Recently someone complained about the way we name God in the liturgy. I thought I’d share that conversation just in case one of our readers worries about similar things.
The basis of the complaint, as far as I can tell, was an underlying objection to the use of masculine language. The formula, “Creator, Sustainer, and Redeemer” seems like a more inclusive way of naming God, at least from the plaintiff’s perspective.
I don’t want to enter into a debate about whether we should or should not strive for more inclusive language in the liturgy. I take it as a given that we want what we say about God to be serious and true. I postulate the standard I embraced at Duke: it’s a good thing to avoid the suggestion that God has a gender in the sense we mean when we tell stories of Zeus or Jupiter, for then our words would not be serious and true.
I want instead to focus narrowly on the question raised about using a formula like “Creator, Sustainer, and Redeemer” as a substitute for the traditional trinitarian name of “Father, Son, and Holy Spirit.” On the surface it seems like it doesn’t matter. But there is a good reason that most theologians I know resist that particular way of avoiding the suggestion that God has the male gender.
The problem is that the formula deploys functions or attributes to name God. The point about not using function titles to name God is that God is not a functionary. God is One whom we know only in a personal way. God is personal. Which is to say God is one with whom we live a history and we know only through history. To name God merely as Creator is like naming Mom as Cook, Chauffeur, Nurse, etc. The Mom we know is far more than any attributes we could use to describe her. No one who loves Mom would name her based on her utility to us. No one who loves God should name God based on God’s utility to us. Rather, we use language that denotes the reality of a profound, ongoing relationship. We don’t objectify Mom and we don’t objectify God. Faith is relational.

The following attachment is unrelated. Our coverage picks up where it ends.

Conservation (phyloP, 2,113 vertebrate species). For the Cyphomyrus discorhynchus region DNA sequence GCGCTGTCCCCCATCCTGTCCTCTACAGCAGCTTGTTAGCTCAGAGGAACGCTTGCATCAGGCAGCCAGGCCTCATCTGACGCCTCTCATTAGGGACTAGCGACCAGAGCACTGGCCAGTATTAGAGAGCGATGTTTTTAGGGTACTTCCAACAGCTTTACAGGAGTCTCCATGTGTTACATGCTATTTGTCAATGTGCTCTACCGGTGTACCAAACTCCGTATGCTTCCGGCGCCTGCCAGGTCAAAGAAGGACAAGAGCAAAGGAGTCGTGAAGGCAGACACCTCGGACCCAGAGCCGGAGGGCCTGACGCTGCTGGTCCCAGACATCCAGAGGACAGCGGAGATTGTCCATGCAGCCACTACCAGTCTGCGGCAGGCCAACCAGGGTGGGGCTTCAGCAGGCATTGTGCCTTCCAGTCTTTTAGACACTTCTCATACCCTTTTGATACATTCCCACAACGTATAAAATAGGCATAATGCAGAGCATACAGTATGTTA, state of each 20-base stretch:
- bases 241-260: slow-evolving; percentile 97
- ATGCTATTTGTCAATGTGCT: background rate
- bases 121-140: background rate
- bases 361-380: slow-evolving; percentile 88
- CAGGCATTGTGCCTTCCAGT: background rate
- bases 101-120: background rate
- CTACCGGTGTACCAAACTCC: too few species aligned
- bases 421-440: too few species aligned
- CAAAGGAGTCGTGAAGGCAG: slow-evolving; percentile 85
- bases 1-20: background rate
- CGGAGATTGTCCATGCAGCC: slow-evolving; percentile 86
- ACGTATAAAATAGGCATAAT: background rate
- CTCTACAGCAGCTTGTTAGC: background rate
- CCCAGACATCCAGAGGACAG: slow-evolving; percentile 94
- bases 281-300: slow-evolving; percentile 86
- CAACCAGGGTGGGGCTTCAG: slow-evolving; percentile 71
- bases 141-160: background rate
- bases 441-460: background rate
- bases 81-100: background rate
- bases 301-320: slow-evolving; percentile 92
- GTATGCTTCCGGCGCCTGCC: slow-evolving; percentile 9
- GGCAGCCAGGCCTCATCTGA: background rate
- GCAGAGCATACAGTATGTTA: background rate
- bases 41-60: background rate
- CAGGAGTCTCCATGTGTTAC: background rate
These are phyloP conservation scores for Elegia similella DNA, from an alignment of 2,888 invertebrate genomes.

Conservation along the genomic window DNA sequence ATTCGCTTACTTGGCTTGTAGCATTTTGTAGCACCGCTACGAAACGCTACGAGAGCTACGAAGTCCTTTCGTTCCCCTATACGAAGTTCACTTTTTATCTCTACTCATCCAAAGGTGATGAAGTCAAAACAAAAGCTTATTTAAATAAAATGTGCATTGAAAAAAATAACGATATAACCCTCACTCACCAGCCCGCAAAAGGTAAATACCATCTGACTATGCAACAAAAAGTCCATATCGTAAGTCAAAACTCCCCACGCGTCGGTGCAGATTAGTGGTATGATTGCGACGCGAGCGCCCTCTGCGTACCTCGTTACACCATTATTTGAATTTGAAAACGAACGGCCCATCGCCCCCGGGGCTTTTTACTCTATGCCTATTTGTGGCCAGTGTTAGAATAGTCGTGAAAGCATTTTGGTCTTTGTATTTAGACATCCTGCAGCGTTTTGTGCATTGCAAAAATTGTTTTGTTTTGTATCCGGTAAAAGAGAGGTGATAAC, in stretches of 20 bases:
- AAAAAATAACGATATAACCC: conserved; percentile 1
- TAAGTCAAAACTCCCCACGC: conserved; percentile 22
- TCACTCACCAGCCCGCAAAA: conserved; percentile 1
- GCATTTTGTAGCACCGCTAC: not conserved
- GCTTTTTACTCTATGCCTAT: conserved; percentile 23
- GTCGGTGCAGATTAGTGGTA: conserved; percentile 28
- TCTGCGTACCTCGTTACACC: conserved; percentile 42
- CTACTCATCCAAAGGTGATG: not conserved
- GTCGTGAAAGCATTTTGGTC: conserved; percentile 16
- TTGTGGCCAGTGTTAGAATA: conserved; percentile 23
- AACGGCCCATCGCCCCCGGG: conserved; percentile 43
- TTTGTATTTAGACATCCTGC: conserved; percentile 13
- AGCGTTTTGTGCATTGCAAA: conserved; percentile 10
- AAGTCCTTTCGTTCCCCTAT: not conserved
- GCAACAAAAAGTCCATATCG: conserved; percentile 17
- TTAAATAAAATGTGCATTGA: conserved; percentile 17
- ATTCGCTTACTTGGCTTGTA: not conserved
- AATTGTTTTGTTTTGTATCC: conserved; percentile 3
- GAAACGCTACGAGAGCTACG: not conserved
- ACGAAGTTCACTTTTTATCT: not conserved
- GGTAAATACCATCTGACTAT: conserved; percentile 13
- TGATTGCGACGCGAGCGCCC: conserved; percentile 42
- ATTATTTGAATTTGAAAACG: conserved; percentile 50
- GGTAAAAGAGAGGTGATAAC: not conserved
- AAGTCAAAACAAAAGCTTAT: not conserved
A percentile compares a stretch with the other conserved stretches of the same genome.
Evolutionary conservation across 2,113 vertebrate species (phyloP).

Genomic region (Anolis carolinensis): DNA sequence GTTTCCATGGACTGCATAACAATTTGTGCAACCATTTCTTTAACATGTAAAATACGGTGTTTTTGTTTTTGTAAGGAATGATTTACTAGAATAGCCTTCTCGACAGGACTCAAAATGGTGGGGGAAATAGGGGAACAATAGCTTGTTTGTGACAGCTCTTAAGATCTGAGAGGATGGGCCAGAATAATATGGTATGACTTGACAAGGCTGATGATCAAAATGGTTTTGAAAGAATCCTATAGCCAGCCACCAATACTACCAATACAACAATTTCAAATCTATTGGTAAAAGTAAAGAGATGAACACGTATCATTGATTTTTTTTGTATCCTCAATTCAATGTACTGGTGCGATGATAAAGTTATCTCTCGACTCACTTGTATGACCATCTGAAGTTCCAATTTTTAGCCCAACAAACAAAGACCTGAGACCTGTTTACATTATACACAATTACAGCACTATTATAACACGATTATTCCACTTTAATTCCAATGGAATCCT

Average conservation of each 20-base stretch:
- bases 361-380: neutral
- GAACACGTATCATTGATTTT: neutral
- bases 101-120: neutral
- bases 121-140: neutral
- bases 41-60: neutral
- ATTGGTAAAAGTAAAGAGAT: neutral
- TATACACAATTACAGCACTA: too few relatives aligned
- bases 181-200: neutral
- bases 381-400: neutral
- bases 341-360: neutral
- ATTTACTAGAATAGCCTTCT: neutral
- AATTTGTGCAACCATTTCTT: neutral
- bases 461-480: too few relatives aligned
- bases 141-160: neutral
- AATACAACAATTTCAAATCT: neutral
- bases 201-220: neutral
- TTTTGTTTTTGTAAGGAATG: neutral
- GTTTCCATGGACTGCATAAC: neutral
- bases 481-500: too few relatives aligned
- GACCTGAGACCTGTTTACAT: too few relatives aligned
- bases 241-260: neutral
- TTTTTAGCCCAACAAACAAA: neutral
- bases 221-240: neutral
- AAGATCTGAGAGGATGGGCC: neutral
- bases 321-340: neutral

The essential point is to protect our truth-telling commitment to naming God as One with whom we have a personal relationship, a history, and as One whom we know only through that history. Just as any good Mom is known to us through the infinite things we share in life – the loving, caring history of our mutual participation in each other – so, too, is God known to us through our mutual history, our mutual indwelling. God is not a function or an attribute, but One we know always as Person.
Humans know many gods, but the Church consists of those who tell the story of a particular God, distinct from Zeus, Baal, Thor, and “the god in the rock over there.” We can’t narrate the richness of this theodrama of which we are a part without telling you about our personal experience of the God we know in the deepest places of our soul.
The Christian naming of God using the Trinitarian formula begins with Jesus. Christians know God as revealed in the life, death, and resurrection of Jesus, who, when he referred to God, named him as “Father,” which is why we name Jesus, “Son.” As Robert Jenson notes, “Spirit” is the enabling future of Christian community. “Father, Son, and Holy Spirit” is the most compact telling of our story with God that is possible, for the name encapsulates the totality of human history and our future with God.
It is true that God is the One who creates, sustains, and redeems. And it is appropriate to name God, as my bishop frequently does, as “God the Father, Son, and Holy Spirit, whom we know as our Creator, Sustainer, and Redeemer.” But without the prior naming of God as Father, Son, and Holy Spirit our language could refer to any god – an allusion to a god who is merely creator, sustainer, and redeemer could name any and all human gods. It does not specify the distinct One whom we know through Jesus – it does not point to our history. And thus it is just another name for “the god of ultimate vagueness” (as Stanley Hauerwas famously dubbed that god).
That’s why we name God as we do in the liturgy.